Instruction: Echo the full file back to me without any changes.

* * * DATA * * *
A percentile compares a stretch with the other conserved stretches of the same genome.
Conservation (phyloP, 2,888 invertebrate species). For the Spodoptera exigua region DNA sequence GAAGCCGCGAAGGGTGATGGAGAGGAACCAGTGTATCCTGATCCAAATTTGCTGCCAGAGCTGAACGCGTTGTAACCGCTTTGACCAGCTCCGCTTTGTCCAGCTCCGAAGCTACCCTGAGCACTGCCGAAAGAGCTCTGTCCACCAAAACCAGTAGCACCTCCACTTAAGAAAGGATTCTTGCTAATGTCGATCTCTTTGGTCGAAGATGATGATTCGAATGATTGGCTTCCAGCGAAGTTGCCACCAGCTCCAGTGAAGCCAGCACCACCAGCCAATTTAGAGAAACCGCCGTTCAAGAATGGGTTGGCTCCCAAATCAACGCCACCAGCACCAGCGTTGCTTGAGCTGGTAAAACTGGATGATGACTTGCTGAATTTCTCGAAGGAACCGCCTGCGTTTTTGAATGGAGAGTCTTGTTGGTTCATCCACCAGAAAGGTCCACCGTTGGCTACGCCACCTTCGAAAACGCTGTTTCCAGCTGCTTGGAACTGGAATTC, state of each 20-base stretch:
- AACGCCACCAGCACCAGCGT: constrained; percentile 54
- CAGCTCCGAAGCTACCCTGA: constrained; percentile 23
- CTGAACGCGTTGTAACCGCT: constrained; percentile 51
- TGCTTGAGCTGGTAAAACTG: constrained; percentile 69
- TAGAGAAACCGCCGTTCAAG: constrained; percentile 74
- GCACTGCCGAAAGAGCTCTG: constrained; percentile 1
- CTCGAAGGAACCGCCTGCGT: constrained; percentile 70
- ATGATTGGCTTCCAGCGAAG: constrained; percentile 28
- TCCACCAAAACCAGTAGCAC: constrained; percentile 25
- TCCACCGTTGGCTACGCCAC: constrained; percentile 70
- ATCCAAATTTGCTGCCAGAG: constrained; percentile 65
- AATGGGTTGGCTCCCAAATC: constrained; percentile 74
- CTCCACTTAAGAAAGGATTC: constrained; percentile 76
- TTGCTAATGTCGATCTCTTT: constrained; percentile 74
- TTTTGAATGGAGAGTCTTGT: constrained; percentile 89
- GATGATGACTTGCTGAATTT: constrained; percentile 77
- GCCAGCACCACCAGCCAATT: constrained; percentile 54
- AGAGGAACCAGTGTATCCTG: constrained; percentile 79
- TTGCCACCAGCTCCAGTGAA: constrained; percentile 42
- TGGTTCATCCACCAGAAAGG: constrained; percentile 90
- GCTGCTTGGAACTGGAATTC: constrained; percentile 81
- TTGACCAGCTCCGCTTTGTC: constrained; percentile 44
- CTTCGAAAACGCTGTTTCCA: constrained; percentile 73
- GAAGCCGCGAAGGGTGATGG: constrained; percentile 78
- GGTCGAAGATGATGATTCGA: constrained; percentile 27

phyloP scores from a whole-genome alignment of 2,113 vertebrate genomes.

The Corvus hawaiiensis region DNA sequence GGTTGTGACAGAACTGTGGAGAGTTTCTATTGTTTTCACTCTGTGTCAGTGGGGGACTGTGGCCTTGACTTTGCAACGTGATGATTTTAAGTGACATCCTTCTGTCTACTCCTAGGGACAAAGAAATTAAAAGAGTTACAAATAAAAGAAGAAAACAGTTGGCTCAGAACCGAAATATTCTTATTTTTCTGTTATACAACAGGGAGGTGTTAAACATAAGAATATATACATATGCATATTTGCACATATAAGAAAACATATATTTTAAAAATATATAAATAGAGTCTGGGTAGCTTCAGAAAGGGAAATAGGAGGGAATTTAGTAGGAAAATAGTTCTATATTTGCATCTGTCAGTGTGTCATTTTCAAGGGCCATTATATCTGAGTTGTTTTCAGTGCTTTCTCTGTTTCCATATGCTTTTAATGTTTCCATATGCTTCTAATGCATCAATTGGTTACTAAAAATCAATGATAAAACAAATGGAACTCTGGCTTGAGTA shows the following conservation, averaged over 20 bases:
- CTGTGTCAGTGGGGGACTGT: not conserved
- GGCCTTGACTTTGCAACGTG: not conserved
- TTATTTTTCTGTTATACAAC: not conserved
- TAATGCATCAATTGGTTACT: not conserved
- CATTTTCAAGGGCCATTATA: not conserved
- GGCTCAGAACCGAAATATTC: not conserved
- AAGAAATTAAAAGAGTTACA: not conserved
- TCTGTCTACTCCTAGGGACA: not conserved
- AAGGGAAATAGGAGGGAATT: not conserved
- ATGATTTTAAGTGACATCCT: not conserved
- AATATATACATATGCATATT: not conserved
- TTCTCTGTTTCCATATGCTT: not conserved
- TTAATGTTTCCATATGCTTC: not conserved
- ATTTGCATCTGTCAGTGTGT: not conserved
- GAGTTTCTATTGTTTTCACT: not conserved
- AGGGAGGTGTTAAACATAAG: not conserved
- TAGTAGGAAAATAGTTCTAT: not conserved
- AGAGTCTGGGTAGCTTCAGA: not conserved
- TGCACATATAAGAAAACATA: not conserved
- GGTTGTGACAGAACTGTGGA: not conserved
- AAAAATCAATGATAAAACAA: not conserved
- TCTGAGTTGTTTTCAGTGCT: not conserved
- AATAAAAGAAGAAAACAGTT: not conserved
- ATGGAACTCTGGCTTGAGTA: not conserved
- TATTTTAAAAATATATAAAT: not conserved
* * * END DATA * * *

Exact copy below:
A percentile compares a stretch with the other conserved stretches of the same genome.
Conservation (phyloP, 2,888 invertebrate species). For the Spodoptera exigua region DNA sequence GAAGCCGCGAAGGGTGATGGAGAGGAACCAGTGTATCCTGATCCAAATTTGCTGCCAGAGCTGAACGCGTTGTAACCGCTTTGACCAGCTCCGCTTTGTCCAGCTCCGAAGCTACCCTGAGCACTGCCGAAAGAGCTCTGTCCACCAAAACCAGTAGCACCTCCACTTAAGAAAGGATTCTTGCTAATGTCGATCTCTTTGGTCGAAGATGATGATTCGAATGATTGGCTTCCAGCGAAGTTGCCACCAGCTCCAGTGAAGCCAGCACCACCAGCCAATTTAGAGAAACCGCCGTTCAAGAATGGGTTGGCTCCCAAATCAACGCCACCAGCACCAGCGTTGCTTGAGCTGGTAAAACTGGATGATGACTTGCTGAATTTCTCGAAGGAACCGCCTGCGTTTTTGAATGGAGAGTCTTGTTGGTTCATCCACCAGAAAGGTCCACCGTTGGCTACGCCACCTTCGAAAACGCTGTTTCCAGCTGCTTGGAACTGGAATTC, state of each 20-base stretch:
- AACGCCACCAGCACCAGCGT: constrained; percentile 54
- CAGCTCCGAAGCTACCCTGA: constrained; percentile 23
- CTGAACGCGTTGTAACCGCT: constrained; percentile 51
- TGCTTGAGCTGGTAAAACTG: constrained; percentile 69
- TAGAGAAACCGCCGTTCAAG: constrained; percentile 74
- GCACTGCCGAAAGAGCTCTG: constrained; percentile 1
- CTCGAAGGAACCGCCTGCGT: constrained; percentile 70
- ATGATTGGCTTCCAGCGAAG: constrained; percentile 28
- TCCACCAAAACCAGTAGCAC: constrained; percentile 25
- TCCACCGTTGGCTACGCCAC: constrained; percentile 70
- ATCCAAATTTGCTGCCAGAG: constrained; percentile 65
- AATGGGTTGGCTCCCAAATC: constrained; percentile 74
- CTCCACTTAAGAAAGGATTC: constrained; percentile 76
- TTGCTAATGTCGATCTCTTT: constrained; percentile 74
- TTTTGAATGGAGAGTCTTGT: constrained; percentile 89
- GATGATGACTTGCTGAATTT: constrained; percentile 77
- GCCAGCACCACCAGCCAATT: constrained; percentile 54
- AGAGGAACCAGTGTATCCTG: constrained; percentile 79
- TTGCCACCAGCTCCAGTGAA: constrained; percentile 42
- TGGTTCATCCACCAGAAAGG: constrained; percentile 90
- GCTGCTTGGAACTGGAATTC: constrained; percentile 81
- TTGACCAGCTCCGCTTTGTC: constrained; percentile 44
- CTTCGAAAACGCTGTTTCCA: constrained; percentile 73
- GAAGCCGCGAAGGGTGATGG: constrained; percentile 78
- GGTCGAAGATGATGATTCGA: constrained; percentile 27

phyloP scores from a whole-genome alignment of 2,113 vertebrate genomes.

The Corvus hawaiiensis region DNA sequence GGTTGTGACAGAACTGTGGAGAGTTTCTATTGTTTTCACTCTGTGTCAGTGGGGGACTGTGGCCTTGACTTTGCAACGTGATGATTTTAAGTGACATCCTTCTGTCTACTCCTAGGGACAAAGAAATTAAAAGAGTTACAAATAAAAGAAGAAAACAGTTGGCTCAGAACCGAAATATTCTTATTTTTCTGTTATACAACAGGGAGGTGTTAAACATAAGAATATATACATATGCATATTTGCACATATAAGAAAACATATATTTTAAAAATATATAAATAGAGTCTGGGTAGCTTCAGAAAGGGAAATAGGAGGGAATTTAGTAGGAAAATAGTTCTATATTTGCATCTGTCAGTGTGTCATTTTCAAGGGCCATTATATCTGAGTTGTTTTCAGTGCTTTCTCTGTTTCCATATGCTTTTAATGTTTCCATATGCTTCTAATGCATCAATTGGTTACTAAAAATCAATGATAAAACAAATGGAACTCTGGCTTGAGTA shows the following conservation, averaged over 20 bases:
- CTGTGTCAGTGGGGGACTGT: not conserved
- GGCCTTGACTTTGCAACGTG: not conserved
- TTATTTTTCTGTTATACAAC: not conserved
- TAATGCATCAATTGGTTACT: not conserved
- CATTTTCAAGGGCCATTATA: not conserved
- GGCTCAGAACCGAAATATTC: not conserved
- AAGAAATTAAAAGAGTTACA: not conserved
- TCTGTCTACTCCTAGGGACA: not conserved
- AAGGGAAATAGGAGGGAATT: not conserved
- ATGATTTTAAGTGACATCCT: not conserved
- AATATATACATATGCATATT: not conserved
- TTCTCTGTTTCCATATGCTT: not conserved
- TTAATGTTTCCATATGCTTC: not conserved
- ATTTGCATCTGTCAGTGTGT: not conserved
- GAGTTTCTATTGTTTTCACT: not conserved
- AGGGAGGTGTTAAACATAAG: not conserved
- TAGTAGGAAAATAGTTCTAT: not conserved
- AGAGTCTGGGTAGCTTCAGA: not conserved
- TGCACATATAAGAAAACATA: not conserved
- GGTTGTGACAGAACTGTGGA: not conserved
- AAAAATCAATGATAAAACAA: not conserved
- TCTGAGTTGTTTTCAGTGCT: not conserved
- AATAAAAGAAGAAAACAGTT: not conserved
- ATGGAACTCTGGCTTGAGTA: not conserved
- TATTTTAAAAATATATAAAT: not conserved